Objective: The aim of this study was to examine the influence of weight-bearing (WB) status after hip fracture surgery on 1-yr functional outcome.
Design: This was a prospective cohort study, carried out in a public acute hospital trauma service. The 194 patients (36 men and 158 women), with a mean (SD) age of 81.4 (6.1) yrs, were admitted with a hip fracture within 2009 and were followed for 1 yr thereafter. The influence of postoperative WB status on the 1-yr functional outcome was assessed using the Functional Independence Measure (18–126 points), adjusting for other known factors by multiple linear regression.
Results: Seventy-five patients (39%) were not allowed WB for a period of 2–4 wks after surgery. Improved functional outcomes were associated positively with prefracture functional level and having a trochanteric fracture during the first year after fracture (P ≤ 0.01). Non-WB status, age, health status, and cognitive impairment of the patient were associated negatively with the 1-yr functional outcome (P ≤ 0.03). Prefracture functional level and non-WB status were the strongest determinants of functional level (β = 0.599 and −0.204, respectively; P < 0.001).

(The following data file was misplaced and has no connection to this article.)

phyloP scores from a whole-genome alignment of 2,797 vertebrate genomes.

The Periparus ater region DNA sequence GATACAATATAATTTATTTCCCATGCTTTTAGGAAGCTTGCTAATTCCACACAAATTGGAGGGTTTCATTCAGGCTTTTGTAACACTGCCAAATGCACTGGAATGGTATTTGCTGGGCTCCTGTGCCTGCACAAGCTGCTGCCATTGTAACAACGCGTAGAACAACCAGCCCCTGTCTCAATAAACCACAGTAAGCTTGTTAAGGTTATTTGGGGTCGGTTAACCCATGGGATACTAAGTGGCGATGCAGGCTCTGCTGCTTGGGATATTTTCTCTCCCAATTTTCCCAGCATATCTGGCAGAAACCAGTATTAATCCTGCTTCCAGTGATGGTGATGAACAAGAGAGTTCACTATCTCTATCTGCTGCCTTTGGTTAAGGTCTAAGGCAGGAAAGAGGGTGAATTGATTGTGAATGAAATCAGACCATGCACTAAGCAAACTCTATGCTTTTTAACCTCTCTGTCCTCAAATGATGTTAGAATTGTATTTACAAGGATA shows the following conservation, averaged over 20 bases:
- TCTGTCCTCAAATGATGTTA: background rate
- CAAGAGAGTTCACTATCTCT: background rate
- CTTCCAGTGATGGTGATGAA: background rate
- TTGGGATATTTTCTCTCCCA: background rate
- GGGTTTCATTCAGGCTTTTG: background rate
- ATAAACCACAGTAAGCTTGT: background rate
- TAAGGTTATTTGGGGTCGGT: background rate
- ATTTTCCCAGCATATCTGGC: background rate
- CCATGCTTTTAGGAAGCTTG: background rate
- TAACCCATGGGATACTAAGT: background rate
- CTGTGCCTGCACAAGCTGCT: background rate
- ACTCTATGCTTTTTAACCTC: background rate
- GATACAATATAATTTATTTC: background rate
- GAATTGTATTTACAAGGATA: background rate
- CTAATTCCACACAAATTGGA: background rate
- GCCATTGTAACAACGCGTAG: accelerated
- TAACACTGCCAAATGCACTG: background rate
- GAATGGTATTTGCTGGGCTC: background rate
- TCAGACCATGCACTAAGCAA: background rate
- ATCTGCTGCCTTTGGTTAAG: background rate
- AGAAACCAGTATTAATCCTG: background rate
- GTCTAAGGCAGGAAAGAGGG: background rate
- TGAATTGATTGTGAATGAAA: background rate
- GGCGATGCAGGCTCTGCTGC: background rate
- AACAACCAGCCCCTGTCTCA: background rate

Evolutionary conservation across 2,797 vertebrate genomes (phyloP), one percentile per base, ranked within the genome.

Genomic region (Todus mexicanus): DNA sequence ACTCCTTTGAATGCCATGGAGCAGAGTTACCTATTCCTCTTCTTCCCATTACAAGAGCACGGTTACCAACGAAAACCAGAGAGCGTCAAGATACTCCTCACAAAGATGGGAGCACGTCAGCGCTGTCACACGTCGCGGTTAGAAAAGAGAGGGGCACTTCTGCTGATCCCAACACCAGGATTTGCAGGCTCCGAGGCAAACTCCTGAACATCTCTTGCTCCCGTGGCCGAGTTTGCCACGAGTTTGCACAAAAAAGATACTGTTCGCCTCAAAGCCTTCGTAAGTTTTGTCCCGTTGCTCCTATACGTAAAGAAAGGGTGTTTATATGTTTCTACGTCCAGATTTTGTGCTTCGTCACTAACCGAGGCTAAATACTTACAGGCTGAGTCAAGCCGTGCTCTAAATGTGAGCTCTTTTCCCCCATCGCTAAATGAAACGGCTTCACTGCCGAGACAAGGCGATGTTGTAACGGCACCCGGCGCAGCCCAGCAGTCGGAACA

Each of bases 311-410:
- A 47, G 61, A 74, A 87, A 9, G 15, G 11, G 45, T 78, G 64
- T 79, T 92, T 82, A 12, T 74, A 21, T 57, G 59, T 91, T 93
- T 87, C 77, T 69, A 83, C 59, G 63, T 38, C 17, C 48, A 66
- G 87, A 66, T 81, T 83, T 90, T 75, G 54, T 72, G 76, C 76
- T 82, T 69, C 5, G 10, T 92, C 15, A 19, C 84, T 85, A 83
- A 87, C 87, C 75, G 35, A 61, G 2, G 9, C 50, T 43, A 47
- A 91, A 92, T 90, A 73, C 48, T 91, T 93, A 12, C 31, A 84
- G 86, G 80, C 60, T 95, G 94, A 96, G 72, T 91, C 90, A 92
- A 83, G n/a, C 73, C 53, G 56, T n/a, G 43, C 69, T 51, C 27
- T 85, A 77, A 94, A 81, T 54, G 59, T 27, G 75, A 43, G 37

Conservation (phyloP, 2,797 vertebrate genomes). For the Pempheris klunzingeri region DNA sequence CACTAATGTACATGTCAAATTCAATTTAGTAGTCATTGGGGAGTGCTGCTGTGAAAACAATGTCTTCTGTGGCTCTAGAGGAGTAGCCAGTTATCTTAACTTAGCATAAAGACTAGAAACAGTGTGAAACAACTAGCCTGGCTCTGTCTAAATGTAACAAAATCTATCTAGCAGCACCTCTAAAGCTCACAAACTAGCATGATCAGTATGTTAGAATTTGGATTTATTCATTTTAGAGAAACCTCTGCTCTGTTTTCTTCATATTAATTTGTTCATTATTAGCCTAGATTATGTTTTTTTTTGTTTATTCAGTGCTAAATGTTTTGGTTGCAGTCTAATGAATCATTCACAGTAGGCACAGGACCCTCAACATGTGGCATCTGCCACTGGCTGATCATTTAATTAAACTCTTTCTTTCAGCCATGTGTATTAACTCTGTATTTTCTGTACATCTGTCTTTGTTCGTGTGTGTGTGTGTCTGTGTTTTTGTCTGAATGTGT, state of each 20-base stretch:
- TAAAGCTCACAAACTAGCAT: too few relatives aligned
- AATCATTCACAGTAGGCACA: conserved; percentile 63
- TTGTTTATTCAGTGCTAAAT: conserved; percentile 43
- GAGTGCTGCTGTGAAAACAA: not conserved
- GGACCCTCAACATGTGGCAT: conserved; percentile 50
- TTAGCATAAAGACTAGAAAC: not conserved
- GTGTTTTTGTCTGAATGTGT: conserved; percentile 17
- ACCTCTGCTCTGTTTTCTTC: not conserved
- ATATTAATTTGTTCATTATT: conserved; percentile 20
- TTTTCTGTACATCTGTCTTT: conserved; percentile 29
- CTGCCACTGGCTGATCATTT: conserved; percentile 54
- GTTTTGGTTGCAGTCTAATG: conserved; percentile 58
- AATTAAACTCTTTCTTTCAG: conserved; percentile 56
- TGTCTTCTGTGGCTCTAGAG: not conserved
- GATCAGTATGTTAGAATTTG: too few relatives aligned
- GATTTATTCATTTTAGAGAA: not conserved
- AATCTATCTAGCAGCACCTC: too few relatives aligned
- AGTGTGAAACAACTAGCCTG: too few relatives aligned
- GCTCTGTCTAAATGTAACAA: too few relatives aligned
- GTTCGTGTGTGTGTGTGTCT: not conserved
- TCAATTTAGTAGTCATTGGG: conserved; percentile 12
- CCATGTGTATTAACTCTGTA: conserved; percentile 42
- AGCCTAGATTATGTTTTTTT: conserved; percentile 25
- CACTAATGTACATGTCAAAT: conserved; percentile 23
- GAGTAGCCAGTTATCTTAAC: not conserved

Conclusions: WB status after surgery, in addition to prefracture function, cognitive status, health status, age and fracture type, was found to be an independent predictor of the 1-yr functional outcome in hip fracture patients.